446 Asphalt Concrete

Description (446.01)

Density Acceptance (446.05)

Core Procedure

Documentation Requirements – 446 Asphalt Concrete


Description (446.01)

This item includes placing a surface or intermediate course asphalt concrete that is accepted based on the level of density obtained.  This type of specification is based on performance and not on method.  Under this specification a Contractor can be rewarded for providing a better product than required by the minimum specification, or can be penalized for not meeting the minimum requirements.  The requirements of 401 apply unless noted.


Density Acceptance (446.05)

Item 446 is accepted by density testing and the roller selection is at the discretion of the Contractor and not governed by 401.13.   Additionally the requirements of 401.16 that detail compaction operations are waived except the last four paragraphs.  These last four paragraphs describe how requirements for the rolling pattern to obtain compaction.  The Inspector should observe the rolling pattern for conformance.

Density of the asphalt concrete is based on cores that are cut from the completed mat (asphalt pavement placed at the design thickness).  The core locations are determined by the Engineer as detailed in 446.05.  Ten cores are required to be cut per lot.  A lot is considered one day of production with provisions for combining a small production day (<400 tons) with the next day.  Each lot is divided into five equal sublots and 2 cores are cut from each sublot.  Core locations are determined on a random basis using a random number selection process.  That process will be used for all lots.


Core Procedure

Cores are required to be cut within 48 hours of placement.  To allow the contractor to core the same day determine core locations prior to the end of work by estimating production based on production rate and contractor expectations.  However these locations are not be given to the Contractor before the end of the day’s production.  The Department does not intend to bias the Contractor’s operations by specifying where the cores will be taken.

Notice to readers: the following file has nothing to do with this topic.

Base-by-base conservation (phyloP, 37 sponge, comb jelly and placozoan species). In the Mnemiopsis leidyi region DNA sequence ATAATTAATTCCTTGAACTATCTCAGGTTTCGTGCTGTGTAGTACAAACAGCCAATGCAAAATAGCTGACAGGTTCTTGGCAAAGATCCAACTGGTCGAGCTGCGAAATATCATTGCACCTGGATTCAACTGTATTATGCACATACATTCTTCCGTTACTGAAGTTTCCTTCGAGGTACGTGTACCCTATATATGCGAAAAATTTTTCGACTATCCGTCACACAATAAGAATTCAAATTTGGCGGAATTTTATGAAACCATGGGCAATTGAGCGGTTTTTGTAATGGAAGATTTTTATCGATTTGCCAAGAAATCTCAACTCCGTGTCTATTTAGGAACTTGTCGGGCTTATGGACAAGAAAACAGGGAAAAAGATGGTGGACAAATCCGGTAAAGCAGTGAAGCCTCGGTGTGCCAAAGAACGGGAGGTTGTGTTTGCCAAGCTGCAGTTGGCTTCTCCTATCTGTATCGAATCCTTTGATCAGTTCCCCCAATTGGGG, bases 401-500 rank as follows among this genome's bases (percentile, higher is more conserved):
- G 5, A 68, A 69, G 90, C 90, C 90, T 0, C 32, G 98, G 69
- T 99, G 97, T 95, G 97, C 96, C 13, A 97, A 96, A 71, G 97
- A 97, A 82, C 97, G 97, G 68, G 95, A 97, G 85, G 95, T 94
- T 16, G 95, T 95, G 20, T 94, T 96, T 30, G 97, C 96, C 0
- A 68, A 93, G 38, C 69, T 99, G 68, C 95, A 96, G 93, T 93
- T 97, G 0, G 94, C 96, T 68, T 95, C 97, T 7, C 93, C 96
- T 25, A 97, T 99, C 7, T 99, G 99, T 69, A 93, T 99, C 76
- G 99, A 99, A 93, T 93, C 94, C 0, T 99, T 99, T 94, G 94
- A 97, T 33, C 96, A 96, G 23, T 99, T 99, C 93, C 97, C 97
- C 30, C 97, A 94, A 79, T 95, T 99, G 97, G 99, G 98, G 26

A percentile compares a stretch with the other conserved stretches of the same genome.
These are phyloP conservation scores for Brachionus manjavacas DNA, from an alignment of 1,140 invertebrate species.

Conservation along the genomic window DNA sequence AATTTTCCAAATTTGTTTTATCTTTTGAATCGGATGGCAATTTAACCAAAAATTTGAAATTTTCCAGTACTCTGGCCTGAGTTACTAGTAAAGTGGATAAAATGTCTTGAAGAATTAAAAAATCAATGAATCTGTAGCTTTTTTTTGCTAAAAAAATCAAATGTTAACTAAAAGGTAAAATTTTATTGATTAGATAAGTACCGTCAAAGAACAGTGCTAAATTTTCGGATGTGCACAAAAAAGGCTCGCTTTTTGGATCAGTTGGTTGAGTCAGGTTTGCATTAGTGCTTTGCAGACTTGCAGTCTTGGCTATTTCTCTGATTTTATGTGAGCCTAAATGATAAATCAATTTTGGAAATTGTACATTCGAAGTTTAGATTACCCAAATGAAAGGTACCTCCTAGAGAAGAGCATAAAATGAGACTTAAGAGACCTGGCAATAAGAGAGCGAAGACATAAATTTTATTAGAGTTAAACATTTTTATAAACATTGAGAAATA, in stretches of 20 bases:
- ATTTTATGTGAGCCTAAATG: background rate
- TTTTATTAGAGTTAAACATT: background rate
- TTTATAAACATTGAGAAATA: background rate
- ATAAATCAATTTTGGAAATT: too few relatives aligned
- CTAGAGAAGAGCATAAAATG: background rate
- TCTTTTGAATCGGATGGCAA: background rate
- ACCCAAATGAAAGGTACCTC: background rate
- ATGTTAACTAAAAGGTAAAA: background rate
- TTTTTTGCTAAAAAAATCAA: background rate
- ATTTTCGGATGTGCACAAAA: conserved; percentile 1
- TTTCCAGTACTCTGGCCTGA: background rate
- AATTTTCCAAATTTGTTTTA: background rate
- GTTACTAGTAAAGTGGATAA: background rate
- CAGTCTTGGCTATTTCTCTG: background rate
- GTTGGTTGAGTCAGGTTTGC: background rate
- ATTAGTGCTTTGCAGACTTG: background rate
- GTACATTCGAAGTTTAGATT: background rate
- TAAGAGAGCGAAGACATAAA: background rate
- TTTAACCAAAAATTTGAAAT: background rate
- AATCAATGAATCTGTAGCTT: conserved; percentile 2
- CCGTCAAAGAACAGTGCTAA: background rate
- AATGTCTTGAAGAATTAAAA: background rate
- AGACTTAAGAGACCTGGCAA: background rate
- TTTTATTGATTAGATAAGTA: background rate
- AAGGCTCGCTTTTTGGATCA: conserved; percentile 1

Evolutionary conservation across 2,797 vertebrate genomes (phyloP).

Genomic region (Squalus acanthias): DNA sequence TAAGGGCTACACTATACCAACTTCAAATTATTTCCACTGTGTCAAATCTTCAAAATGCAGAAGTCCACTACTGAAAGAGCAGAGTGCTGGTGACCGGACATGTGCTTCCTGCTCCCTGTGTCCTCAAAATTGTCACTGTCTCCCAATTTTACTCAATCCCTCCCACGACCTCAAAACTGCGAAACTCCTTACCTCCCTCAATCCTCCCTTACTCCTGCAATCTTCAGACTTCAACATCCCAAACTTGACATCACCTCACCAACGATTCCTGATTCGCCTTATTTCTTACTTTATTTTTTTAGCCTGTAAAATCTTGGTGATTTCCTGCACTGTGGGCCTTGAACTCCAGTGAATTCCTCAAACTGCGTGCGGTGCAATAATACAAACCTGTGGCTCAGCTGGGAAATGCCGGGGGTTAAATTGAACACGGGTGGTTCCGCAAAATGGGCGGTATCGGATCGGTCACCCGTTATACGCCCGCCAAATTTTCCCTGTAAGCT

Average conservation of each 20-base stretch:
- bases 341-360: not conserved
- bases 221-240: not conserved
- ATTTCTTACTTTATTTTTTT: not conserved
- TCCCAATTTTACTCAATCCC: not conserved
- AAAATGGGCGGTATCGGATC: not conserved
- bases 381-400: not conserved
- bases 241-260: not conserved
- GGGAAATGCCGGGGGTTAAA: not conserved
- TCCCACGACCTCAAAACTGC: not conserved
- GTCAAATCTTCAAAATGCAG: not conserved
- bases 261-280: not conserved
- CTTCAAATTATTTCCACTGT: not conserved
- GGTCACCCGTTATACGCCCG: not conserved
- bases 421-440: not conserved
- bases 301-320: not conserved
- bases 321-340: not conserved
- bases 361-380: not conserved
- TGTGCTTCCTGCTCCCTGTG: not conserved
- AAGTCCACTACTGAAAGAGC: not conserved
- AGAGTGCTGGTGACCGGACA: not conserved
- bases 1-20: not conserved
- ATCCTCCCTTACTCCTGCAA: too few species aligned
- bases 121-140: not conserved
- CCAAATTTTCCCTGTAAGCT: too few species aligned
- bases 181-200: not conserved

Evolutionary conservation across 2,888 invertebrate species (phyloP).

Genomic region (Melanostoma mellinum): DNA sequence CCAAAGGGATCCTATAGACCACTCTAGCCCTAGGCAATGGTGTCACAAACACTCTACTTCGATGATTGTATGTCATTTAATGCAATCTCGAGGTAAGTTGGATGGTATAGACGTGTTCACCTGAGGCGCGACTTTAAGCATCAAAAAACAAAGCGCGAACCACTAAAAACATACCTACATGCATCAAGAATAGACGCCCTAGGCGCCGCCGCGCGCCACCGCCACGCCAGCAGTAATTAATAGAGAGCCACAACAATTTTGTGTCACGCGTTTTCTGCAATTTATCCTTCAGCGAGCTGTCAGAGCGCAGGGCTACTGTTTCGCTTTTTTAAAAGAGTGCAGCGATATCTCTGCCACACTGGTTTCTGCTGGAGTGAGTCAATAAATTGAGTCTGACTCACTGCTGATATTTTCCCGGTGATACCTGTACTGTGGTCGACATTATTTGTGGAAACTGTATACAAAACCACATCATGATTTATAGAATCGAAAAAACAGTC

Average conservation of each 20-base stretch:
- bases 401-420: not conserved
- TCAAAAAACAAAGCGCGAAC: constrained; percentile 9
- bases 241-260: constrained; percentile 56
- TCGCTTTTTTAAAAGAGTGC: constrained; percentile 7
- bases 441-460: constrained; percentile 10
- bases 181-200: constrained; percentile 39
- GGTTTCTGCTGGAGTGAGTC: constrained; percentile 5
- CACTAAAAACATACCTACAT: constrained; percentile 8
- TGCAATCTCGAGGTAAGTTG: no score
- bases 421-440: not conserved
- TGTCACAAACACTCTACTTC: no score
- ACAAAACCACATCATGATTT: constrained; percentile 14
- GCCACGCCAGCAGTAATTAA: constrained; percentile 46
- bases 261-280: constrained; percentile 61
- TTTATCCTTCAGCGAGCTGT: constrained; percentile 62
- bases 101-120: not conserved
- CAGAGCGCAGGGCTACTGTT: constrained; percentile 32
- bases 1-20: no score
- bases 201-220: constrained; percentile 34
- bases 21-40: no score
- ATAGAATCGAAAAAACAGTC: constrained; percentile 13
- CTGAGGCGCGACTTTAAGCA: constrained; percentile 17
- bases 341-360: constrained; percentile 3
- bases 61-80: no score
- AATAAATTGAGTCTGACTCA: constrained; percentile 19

If a cold longitudinal joint is made between the mainline and shoulder, include the shoulder in the lot for coring.  If a hot joint is made, be sure the same equipment and rolling pattern is used on the shoulder.  If the contractor does not adhere to this requirement, include the shoulder in the lot for coring.

There are additional specific requirements for cold longitudinal joint cores.  In each lot three cores are to taken from the cold longitudinal joint in the first and last lots and randomly from one of the middle three lots.  Joint cores are to be 3, 4 or 6 inches from the cold joint depending on its construction type.  All other cores are to be located at least 12 inches from the edge of pavement.

Form TE-217 provides a standardized method for sublot lay out and random selection of core locations (transversely and longitudinally). The form is located on ODOT’s Construction website and is available as either an Excel spreadsheet that automatically calculates core sample locations or as a manual-use (non-electronic) form.

If using the Electronic TE-217 form enter all required information as indicated by the yellow highlighting.  After entering the beginning and ending stations for the lot, press key F9 and the computer automatically generates the random numbers.  The form automatically calculates the core sample locations as shown in the orange highlighted boxes.  Use these locations to lay out the cores on the completed asphalt mat.

For the Non-electronic TE-217 form all calculations are done manually.  The selection of random numbers must come from a table.  This table is included with the Non-electronic TE-217 on the ODOT website as well as instructions for selecting random numbers.  The same method should be used consistently on the form.  When this form is completed use the calculated locations to lay out the cores on the completed asphalt mat.